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  • Writer's pictureSean Buckley

White Collar Crime and When You Should Hire an Attorney

Updated: Apr 25, 2022

Federal and State Criminal Defense Attorney Sean Buckley is a highly-recognized Houston attorney. For over two decades Sean Buckley successfully defended clients in a wide range of criminal matters including white-collar criminal investigations and prosecutions. Buckley offers the following general guidance for white-collar professionals who believe they may be under criminal investigation. Retain competent counsel immediately If you're a Houston white-collar professional who believes you may be under criminal investigation, you should retain competent white-collar defense counsel immediately. Telltale signs you may be implicated in a criminal investigation include search warrants or grand jury subpoenas being served at your place of business, personal visits by law enforcement agents seeking information about your business and its activities, or tips from third parties (such as CPAs or corporate vendors) who've received grand jury subpoenas or requests for information about your business and its activities. An attorney can speak to investigators on your behalf Criminal investigators almost always seek to interview subjects before proceeding with criminal charges. Federal agents from the FBI, IRS, and other agencies are trained in subtle and overt interrogation techniques that can quickly overwhelm even the most sophisticated professional. Speaking with government investigators without a Houston Criminal Defense Lawyer is often the single biggest mistake professionals make in the course of responding to investigations. This mistake typically stems from the false belief that criminal investigators can easily be talked out of pursuing criminal charges if they would simply recognize an individual's good intentions or better understand the context of relevant events. In cases where a criminal investigation may actually be diffused prior to criminal charges, an experienced white-collar lawyer can get your narrative to investigators without committing you to specific statements that could later be used against you. An attorney can educate you about the specific crimes on the table. Federal white-collar crimes are often extremely technical and obscure. Criminal investigators may appear to be investigating one thing, when in fact they are investigating something tangentially related or even completely separate. Before responding to any white-collar investigation, it is critical to know what specific statutory violations are at issue and the general factual basis underlying those allegations. An experienced Federal or State white-collar lawyer can evaluate these factors, inform you of your potential criminal exposure, and carefully navigate a path forward that won't inadvertently implicate you in one statutory crime while attempting to exonerate you of another. For over two decades, Houston criminal defense attorney Sean Buckley has successfully defended white-collar criminal cases including winning a stunning "Not Guilty" verdict in a $120 million federal healthcare fraud conspiracy and money laundering trial, obtaining dismissals of charges in state and federal white-collar cases, and diffusing state and federal white-collar federal criminal investigations before criminal charges were ever filed. He is the lead editor of the nationally-respected O'Connor's Federal Criminal Rules & Codes (Thomson Reuters, 2010-20).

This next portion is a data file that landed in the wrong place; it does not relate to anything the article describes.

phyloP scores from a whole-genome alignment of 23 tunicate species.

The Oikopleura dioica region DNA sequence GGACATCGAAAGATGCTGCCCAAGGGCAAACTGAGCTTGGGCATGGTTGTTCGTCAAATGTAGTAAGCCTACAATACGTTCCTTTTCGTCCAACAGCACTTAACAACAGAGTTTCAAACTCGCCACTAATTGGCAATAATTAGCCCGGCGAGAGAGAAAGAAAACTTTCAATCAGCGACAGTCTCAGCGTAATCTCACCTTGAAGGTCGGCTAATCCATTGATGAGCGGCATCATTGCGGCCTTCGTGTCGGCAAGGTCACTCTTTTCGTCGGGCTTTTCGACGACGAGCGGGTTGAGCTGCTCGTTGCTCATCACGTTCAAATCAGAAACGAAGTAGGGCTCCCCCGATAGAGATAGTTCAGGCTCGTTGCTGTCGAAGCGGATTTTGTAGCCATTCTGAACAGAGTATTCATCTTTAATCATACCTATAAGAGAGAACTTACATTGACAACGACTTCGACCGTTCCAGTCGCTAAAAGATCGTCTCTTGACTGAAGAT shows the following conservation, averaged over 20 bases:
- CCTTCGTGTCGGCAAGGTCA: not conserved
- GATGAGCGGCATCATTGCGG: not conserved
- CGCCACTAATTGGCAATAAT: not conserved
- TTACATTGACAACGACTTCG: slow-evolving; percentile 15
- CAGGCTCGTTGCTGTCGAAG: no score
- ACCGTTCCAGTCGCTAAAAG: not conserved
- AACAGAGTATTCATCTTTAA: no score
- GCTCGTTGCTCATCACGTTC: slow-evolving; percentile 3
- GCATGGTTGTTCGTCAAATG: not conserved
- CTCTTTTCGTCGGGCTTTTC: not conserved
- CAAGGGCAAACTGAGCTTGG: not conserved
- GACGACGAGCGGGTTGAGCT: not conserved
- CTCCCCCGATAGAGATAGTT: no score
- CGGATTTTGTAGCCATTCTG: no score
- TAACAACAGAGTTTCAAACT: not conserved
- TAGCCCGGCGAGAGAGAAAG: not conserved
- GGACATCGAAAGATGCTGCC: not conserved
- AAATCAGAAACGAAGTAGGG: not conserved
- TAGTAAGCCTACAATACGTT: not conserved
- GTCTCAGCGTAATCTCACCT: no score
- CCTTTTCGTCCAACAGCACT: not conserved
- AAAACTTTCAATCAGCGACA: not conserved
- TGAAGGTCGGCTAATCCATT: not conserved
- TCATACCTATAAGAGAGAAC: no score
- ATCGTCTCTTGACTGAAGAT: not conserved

Attorney Sean Buckley is a protégé of famed criminal defense trial lawyer Dick DeGuerin, whose influence defined Buckley’s skillset and multi-dimensional approach to defending clients. Following in the footsteps of his mentor, Buckley’s work has been favorably covered by the Wall Street Journal, the Washington Post, the New York Times, and numerous other national and local media outlets. Buckley also serves as lead editor of O’Connor’s Federal Criminal Rules & Codes, a legal reference book used by criminal lawyers across the United States. He earned his B.A. from Auburn in 1996 and his law degree from The University of Texas School of Law in 1999. Contact us today to set up a Free Case Evaluation!

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